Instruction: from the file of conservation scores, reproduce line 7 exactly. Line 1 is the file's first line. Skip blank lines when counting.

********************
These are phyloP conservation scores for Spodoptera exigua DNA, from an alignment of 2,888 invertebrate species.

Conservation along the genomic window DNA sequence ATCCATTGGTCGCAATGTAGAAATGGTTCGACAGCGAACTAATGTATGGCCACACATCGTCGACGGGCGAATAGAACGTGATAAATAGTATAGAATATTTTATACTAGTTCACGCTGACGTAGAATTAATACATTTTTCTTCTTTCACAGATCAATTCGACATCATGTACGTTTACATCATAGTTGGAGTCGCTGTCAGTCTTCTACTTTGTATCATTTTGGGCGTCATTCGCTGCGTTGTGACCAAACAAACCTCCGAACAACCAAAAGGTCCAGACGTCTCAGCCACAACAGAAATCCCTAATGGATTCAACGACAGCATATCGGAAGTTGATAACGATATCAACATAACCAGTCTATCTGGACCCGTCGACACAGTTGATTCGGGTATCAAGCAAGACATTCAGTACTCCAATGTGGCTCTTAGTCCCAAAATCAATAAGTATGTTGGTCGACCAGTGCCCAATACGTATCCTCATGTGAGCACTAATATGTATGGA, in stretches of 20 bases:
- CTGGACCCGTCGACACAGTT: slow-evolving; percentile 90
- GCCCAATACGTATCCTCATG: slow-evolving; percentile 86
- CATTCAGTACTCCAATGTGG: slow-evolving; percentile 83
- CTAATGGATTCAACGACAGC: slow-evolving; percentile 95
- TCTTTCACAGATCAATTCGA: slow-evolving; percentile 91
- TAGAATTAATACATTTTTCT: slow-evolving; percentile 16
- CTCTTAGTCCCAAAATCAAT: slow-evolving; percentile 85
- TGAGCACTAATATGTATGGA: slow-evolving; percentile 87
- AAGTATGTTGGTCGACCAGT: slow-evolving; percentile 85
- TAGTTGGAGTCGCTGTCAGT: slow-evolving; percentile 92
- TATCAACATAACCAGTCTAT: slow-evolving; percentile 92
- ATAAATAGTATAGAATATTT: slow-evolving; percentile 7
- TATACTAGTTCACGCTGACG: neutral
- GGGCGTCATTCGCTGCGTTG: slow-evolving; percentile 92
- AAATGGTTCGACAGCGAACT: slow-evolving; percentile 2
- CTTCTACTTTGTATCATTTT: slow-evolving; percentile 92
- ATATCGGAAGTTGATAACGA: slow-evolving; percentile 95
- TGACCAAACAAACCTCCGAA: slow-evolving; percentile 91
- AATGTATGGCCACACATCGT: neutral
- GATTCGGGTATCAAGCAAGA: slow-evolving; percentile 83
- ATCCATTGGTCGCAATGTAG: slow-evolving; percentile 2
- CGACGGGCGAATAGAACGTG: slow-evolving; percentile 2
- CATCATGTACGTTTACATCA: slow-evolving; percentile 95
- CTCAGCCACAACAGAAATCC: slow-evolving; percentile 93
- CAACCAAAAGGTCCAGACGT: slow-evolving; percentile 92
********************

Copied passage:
- TCTTTCACAGATCAATTCGA: slow-evolving; percentile 91